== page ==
That defense is every bit as helpless as it sounds. If you're just hoping for a miss, then Curry will leave you disappointed nearly 40 percent of the time. That might not sound like the highest mark, until you remember that he's launching an eye-popping eight triples a night.
Not to be outdone, Curry's Splash Brother Thompson is taking aim 7.2 times per game from beyond the arc. Considering that he's connected on 41.4 percent of his chances, you almost wonder if he's shooting enough.
It's hard to speak in hyperbole about this tandem, even for a coach who knows no other language.
"I've watched the history of the game and as player, as a fan, as an announcer, as a young kid and I've not ever seen two guys in the same backcourt shoot as well as these two guys," Jackson said last season, via CSNBayArea.com's Kyle Bonagura.
Are Curry and Thompson the best shooting tandem the league has ever seen? Looking at their track records, there at least seems to be an argument to be made.
What makes the Warriors so dangerous, though, is that Curry and Thompson are just two of a number of offensive weapons.
David Lee has all but silenced the trade talk that surrounded him last summer. If he hasn't, that's our problem, not his:
The two-time All-Star followed up Western Conference Player of the Week honors with a 22-point, 18-rebound performance in Golden State's 101-80 win over the Milwaukee Bucks on Tuesday. He's one of just five players averaging at least 19 points, 10 rebounds and two assists this season, and leading that exclusive group in field-goal (53.1) and free-throw (81.9) percentages.
Iguodala has shined on the offensive end, both for his play-making skills (5.0 assists) and wildly efficient run as a complementary shooter (.537/.481). Thompson (19.4 points) is evolving into more than a long-ball specialist. Barnes (11.6) and Bogut (8.0) are doing enough to keep defenses honest.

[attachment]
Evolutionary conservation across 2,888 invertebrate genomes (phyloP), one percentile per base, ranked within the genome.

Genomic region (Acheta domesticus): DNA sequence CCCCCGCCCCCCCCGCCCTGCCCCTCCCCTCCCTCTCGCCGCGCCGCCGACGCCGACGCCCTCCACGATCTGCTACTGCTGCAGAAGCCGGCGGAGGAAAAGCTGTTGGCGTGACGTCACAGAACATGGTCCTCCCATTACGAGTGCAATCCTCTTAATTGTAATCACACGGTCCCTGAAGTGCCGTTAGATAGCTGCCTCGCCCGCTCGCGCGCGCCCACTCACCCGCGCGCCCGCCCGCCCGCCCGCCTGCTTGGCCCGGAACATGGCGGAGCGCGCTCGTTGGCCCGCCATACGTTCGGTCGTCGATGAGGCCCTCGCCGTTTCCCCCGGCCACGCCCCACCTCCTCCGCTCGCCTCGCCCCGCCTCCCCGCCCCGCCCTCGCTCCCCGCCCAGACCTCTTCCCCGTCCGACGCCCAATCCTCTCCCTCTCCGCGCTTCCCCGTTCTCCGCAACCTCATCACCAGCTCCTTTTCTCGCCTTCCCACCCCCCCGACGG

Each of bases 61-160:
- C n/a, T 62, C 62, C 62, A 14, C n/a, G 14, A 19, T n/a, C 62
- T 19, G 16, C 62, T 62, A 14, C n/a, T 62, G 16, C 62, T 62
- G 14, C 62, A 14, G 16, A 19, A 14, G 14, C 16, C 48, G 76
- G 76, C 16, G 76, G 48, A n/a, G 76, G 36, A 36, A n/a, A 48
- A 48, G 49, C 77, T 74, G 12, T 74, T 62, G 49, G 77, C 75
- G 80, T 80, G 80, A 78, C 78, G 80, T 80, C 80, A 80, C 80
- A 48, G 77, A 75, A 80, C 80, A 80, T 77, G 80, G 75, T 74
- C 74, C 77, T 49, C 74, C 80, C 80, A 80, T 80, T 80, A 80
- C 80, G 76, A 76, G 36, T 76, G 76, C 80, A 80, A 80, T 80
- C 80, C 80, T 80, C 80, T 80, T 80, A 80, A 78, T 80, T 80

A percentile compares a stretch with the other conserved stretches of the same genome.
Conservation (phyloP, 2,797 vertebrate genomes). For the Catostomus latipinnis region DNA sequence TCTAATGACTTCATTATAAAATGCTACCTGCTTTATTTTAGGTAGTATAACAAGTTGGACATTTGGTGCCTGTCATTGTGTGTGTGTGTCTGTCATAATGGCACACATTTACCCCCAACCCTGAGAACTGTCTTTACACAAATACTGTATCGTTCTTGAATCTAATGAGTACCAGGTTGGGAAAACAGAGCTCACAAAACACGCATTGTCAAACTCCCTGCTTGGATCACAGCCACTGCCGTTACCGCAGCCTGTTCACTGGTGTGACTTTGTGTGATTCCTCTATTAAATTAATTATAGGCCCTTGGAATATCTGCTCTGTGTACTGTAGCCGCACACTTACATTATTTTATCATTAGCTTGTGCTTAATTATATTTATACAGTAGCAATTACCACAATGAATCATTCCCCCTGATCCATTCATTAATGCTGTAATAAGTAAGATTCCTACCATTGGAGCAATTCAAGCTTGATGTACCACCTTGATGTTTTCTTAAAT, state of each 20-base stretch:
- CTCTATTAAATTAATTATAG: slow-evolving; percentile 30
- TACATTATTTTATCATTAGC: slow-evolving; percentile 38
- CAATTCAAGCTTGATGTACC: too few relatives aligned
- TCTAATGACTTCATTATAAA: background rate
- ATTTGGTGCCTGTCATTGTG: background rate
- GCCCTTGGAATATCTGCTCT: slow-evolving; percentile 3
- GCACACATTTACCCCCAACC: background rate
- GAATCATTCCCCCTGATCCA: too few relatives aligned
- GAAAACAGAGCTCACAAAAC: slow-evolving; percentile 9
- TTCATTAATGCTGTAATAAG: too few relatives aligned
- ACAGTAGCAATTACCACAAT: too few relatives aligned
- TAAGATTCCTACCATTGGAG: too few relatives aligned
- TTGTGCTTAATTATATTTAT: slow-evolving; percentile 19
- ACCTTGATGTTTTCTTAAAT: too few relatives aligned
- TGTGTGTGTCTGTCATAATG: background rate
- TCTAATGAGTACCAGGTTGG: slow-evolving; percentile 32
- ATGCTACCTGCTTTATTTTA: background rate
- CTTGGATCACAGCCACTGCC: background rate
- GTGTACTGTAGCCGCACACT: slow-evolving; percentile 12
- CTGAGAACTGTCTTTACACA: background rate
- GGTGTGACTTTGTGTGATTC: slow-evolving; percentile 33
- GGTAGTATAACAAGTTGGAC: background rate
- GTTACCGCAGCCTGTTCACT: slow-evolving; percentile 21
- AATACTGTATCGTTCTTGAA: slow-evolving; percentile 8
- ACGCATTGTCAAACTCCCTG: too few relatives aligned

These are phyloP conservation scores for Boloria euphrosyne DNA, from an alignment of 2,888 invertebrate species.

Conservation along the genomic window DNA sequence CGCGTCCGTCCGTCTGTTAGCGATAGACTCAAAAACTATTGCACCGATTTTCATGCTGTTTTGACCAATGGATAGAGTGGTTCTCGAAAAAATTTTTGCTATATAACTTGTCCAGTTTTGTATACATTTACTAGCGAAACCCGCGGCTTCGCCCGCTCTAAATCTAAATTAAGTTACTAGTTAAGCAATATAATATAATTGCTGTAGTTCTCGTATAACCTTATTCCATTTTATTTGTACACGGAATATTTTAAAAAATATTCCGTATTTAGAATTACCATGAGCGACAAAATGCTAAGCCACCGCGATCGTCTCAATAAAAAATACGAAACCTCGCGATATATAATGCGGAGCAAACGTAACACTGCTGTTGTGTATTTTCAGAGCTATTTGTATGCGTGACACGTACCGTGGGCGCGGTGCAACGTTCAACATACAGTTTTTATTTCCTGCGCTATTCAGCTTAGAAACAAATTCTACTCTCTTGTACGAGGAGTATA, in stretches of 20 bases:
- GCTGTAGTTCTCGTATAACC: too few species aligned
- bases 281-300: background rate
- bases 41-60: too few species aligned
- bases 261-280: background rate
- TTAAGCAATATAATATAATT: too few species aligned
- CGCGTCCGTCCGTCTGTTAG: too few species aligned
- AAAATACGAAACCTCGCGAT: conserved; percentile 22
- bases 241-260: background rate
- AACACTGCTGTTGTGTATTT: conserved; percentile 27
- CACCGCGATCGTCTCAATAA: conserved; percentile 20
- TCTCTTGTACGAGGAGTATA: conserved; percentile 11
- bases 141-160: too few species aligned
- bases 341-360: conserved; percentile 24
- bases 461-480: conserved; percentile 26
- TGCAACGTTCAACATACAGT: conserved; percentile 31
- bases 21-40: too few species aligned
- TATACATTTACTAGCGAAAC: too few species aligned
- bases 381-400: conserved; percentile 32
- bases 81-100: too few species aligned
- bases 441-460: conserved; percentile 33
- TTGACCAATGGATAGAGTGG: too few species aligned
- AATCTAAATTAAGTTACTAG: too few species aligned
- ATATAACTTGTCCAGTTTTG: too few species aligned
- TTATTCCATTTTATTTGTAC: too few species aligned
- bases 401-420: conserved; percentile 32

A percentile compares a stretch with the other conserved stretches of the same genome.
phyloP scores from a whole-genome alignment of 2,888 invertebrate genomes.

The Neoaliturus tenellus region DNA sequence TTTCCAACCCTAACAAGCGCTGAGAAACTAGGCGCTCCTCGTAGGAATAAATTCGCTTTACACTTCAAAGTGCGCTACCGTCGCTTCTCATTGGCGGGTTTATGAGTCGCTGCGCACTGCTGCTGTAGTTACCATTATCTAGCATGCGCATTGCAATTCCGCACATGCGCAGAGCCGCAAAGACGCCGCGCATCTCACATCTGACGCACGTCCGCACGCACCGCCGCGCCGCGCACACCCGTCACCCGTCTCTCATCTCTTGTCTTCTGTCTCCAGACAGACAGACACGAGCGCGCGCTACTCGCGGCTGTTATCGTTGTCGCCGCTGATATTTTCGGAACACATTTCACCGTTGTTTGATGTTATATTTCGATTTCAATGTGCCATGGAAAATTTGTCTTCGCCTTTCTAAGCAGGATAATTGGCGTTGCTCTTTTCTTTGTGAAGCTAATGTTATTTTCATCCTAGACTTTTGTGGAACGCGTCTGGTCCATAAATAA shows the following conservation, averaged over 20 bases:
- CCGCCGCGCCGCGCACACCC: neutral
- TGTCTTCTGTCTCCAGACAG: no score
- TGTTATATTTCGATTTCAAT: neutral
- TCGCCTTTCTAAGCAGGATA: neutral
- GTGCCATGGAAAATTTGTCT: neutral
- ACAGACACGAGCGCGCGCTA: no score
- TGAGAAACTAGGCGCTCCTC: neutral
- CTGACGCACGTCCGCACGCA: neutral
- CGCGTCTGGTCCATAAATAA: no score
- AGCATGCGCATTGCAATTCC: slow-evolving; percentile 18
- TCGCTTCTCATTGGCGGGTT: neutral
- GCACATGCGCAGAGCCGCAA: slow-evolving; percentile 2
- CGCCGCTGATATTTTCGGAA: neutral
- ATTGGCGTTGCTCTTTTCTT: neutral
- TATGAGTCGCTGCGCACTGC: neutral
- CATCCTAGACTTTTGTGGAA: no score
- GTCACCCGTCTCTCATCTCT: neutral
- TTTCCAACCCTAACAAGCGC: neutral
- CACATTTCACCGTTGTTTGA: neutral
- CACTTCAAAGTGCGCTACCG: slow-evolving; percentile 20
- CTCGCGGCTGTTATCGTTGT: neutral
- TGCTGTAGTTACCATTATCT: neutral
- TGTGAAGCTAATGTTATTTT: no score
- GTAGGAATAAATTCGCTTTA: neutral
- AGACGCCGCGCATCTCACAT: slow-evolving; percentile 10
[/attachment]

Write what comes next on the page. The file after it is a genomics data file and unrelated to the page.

It just comes down to a numbers game. The Dubs have more scorers than other teams have stoppers. There just isn't enough water to contain this team's fire.
The Dubs are rolling right now. As well as any road team ever has in fact:
Their defense has been razor tight and their offense has shown up when it's needed.
But is this simply a hot streak or the sign of something more? How can the Warriors ensure that these 10 straight wins (and counting) become an interesting footnote and not the defining moment of this season?
Well, staying healthy would certainly help. Golden State is 19-3 on the season when its full starting five (Curry, Thompson, Iguodala, Lee and Bogut) is intact.
Finding anything of value from the bench would be a huge boost, too. The Dubs have defenders on the second team, but this reserve group is the lowest scoring bench in the league (23.0 points per game, via HoopsStats.com.)
Talent won't be an issue. This team gets into trouble when it can't find the right focus, doesn't bring the right energy or leaves lesser opponents hanging around longer than they should.
Jackson likes to call his Warriors a no-excuse basketball team. Those words have never meant more.
If the Dubs aren't playing deep in the postseason, there will be no excuses.